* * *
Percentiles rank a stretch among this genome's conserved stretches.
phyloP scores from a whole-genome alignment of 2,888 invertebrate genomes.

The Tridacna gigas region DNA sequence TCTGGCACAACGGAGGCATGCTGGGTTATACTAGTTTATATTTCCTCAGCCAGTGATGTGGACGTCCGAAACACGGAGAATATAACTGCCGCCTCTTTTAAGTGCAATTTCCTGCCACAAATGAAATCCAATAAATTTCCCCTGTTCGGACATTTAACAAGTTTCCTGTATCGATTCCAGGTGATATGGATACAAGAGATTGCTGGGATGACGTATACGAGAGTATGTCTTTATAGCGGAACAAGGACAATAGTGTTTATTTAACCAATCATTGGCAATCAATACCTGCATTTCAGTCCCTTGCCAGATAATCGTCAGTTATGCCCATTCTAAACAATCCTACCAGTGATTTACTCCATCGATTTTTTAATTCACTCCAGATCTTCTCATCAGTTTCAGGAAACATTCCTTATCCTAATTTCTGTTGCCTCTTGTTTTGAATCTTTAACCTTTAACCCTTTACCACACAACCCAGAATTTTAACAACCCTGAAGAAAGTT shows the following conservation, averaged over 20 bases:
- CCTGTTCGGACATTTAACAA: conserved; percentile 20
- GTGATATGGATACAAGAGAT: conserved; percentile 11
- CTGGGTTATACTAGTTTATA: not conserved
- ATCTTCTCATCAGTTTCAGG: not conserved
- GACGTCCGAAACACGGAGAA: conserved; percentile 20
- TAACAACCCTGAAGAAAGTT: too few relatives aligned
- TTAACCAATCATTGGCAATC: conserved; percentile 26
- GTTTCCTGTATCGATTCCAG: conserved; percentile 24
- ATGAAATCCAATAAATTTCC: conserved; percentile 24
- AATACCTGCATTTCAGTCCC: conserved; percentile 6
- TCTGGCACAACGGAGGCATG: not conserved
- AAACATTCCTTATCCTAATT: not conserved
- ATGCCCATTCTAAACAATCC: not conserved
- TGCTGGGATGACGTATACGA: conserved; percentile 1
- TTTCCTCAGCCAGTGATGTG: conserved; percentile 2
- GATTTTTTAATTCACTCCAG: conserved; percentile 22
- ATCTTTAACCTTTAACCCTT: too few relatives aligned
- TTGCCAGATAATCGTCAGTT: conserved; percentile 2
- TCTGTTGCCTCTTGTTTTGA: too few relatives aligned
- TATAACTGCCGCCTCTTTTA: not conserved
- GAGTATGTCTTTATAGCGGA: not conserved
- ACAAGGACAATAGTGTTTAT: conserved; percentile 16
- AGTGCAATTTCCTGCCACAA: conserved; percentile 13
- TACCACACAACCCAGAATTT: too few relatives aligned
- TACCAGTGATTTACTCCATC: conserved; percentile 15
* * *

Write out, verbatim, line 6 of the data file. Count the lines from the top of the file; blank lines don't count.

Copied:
- CTGGGTTATACTAGTTTATA: not conserved